As the battle continues in Washington over how to avert a default on the government’s debt obligations, the possibility of imminent tax increases seems to be fading.
The plans advanced Tuesday by House Speaker John Boehner, R-Ohio, and Senate Majority Leader Harry Reid, R-Nev., both avoid any immediate tax increases (see Obama and Boehner Present Dueling Debt Plans). The Boehner plan is reportedly being sent back to the drawing board for revisions after it fell flat with some of his fellow House Republicans in the wake of a Congresional Budget Office analysis. The CBO found that the plan would not cut spending anywhere near as much as originally advertised. Instead of slashing $1.2 trillion over 10 years, it would reduce the deficit by about $850 billion.
Some members also objected to the establishment of a bipartisan congressional commission that is supposed to produce a list of an additional $1.8 trillion in savings that would have to be enacted into law before the debt ceiling could be raised further. They fear that might open the door to recommendations for future tax increases.
Republicans are not happy with the Democratic plan advanced by Reid either, even though it too contains no tax increases and meets Boehner’s original demands for a measure that would lift the debt ceiling with equivalent spending cuts. Reid’s plan would rely in part on projected savings from ending the wars in Iraq and Afghanistan, which seems to be a safe bet as the U.S. continues to draw down its forces, at least in Iraq. This premature peace dividend assumes, though, that we won’t get further entangled in foreign conflicts, which is never certain.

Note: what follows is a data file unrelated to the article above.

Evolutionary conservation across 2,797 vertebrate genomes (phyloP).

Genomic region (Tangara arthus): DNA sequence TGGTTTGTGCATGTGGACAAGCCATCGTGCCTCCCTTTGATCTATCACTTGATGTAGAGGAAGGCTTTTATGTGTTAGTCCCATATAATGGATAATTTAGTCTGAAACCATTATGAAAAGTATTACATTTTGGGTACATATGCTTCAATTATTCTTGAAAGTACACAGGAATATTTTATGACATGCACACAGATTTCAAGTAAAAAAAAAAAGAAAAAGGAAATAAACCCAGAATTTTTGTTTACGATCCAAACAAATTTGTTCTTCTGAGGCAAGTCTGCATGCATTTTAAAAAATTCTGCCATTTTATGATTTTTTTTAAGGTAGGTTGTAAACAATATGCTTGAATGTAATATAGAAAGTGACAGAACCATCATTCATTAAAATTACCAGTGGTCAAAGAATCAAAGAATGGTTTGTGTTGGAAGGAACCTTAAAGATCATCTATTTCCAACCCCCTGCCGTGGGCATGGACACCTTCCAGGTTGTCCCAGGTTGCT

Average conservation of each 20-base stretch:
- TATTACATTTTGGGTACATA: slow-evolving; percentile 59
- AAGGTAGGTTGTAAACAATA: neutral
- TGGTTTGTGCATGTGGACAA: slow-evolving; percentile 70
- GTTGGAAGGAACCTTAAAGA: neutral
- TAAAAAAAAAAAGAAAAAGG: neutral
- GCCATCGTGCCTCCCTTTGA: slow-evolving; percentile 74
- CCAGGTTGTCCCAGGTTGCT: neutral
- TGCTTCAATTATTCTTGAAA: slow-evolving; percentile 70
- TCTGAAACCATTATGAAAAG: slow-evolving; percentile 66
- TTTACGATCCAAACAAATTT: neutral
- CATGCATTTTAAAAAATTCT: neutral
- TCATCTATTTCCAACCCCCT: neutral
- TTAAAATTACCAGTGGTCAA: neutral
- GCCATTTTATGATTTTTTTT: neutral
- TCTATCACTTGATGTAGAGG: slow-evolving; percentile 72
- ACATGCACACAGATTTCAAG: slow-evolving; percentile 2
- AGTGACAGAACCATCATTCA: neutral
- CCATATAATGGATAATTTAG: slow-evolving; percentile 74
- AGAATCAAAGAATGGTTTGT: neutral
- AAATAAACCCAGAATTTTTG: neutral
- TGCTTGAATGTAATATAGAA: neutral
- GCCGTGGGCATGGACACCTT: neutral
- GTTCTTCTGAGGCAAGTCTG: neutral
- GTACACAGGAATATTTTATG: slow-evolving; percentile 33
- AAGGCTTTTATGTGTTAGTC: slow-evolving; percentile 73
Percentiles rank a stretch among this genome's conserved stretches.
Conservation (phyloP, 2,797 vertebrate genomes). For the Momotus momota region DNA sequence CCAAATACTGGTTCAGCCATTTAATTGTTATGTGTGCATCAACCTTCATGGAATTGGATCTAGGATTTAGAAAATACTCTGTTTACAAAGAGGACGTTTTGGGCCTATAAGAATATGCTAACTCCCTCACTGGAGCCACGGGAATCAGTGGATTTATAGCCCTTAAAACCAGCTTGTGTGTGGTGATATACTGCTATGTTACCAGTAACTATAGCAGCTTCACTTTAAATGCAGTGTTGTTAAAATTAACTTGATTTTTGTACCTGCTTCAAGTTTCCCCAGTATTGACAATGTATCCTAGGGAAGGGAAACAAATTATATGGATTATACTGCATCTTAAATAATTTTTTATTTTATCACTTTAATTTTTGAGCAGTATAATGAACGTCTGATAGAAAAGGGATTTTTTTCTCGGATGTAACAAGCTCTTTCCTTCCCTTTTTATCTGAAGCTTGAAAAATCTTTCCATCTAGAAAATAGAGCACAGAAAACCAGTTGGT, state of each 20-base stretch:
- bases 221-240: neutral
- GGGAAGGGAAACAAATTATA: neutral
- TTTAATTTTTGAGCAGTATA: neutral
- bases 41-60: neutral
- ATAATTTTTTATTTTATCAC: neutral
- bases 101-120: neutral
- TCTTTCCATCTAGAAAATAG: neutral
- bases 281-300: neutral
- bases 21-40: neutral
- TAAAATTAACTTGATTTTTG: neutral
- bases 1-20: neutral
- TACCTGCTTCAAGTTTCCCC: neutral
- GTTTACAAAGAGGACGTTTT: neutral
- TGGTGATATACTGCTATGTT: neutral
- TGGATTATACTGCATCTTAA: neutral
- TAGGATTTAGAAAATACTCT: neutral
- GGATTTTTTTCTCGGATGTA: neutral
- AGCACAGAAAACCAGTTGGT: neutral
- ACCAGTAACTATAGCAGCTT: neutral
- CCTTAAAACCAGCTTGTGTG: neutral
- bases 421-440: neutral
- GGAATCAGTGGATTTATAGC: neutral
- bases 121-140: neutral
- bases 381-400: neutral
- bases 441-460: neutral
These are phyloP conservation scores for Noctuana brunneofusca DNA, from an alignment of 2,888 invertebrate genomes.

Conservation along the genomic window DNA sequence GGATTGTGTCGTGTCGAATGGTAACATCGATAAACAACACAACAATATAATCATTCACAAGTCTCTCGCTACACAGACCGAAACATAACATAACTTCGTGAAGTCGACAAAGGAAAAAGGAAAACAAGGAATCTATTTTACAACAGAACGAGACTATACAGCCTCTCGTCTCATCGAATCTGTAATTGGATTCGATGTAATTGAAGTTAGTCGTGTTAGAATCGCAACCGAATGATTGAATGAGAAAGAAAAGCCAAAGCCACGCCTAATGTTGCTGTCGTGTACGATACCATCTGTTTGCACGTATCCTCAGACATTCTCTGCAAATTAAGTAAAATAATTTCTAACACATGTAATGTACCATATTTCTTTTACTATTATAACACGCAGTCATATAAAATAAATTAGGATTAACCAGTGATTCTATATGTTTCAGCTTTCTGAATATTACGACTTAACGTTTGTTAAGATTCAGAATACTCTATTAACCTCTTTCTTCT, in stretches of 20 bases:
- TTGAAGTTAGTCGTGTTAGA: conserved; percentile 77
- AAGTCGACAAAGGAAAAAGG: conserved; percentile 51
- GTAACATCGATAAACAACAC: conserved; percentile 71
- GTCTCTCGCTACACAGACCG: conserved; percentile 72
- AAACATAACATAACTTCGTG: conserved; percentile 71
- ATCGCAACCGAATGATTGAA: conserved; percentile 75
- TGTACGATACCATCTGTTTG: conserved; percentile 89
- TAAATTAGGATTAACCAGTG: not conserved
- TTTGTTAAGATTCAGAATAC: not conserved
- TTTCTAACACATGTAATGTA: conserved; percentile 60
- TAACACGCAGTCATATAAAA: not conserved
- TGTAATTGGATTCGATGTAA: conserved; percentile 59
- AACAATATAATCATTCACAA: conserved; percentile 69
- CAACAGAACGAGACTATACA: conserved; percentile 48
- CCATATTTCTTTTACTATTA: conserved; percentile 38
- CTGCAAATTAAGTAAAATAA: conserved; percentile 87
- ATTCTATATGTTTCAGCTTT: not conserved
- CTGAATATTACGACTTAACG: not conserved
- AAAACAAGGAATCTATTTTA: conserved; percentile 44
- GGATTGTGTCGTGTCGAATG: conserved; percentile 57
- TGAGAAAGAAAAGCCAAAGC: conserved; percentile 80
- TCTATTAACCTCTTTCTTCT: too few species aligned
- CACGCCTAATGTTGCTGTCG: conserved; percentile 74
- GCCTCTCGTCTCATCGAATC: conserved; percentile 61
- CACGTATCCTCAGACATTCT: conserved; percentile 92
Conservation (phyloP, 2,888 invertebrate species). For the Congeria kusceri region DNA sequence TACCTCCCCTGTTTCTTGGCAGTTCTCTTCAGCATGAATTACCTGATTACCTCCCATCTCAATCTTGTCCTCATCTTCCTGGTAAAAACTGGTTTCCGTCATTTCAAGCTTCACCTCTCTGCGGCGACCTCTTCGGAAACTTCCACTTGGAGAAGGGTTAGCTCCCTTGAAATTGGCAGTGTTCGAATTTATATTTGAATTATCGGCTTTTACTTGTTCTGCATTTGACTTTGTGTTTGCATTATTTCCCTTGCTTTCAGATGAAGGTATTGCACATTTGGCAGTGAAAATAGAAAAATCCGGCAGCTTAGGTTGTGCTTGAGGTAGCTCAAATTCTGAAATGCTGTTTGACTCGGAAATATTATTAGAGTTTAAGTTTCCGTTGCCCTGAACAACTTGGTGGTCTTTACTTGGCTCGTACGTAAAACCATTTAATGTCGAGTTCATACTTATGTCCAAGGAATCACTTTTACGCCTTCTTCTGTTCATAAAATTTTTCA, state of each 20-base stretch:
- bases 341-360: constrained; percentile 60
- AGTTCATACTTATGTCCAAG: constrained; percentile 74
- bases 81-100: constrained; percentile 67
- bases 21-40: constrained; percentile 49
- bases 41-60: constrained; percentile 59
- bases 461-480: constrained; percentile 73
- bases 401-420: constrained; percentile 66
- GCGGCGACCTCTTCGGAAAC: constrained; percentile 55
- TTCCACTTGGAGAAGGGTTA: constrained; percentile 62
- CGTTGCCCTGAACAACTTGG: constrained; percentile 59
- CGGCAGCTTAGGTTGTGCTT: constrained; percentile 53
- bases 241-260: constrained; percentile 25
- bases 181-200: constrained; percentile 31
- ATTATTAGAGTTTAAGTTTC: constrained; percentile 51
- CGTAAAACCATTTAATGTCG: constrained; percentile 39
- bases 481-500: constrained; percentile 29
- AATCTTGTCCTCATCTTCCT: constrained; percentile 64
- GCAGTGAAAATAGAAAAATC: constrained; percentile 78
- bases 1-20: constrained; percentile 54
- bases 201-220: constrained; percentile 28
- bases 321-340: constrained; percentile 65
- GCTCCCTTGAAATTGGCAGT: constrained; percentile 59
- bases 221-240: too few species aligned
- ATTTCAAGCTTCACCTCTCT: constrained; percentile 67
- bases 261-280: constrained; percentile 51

For now, then, there is still a stalemate in Washington, with the August 2 deadline for raising the debt ceiling rapidly approaching.
Boehner has preferred not to use the term “tax increases” in describing the deal that he came close to agreeing on with President Obama before walking away from negotiations twice. Instead “revenue increases” is the term that gets bandied about the most. Exactly how that differs from “tax increases” is unclear since the specific details of the “grand bargain” that Obama hoped to seal with Boehner have not been disclosed. It has been assumed that the term is basically a euphemism for “tax increases,” though Boehner has vociferously denied that he would agree to a plan to raise taxes. So then, the question remains how the goverment would be able to raise revenues without raising taxes.
A few theories have been advanced. For example, the corporate repatriation tax holiday that multinational companies have been lobbying Congress to pass would supposedly bring an estimated $1 trillion in foreign profits back to the U.S., where they would be taxed at a reduced rate. The Obama administration has been cool to the idea so far, though, saying that the last time a tax holiday was tried on foreign profits back in 2004, companies used most of the money to buy back shares and offer dividends to investors instead of creating jobs.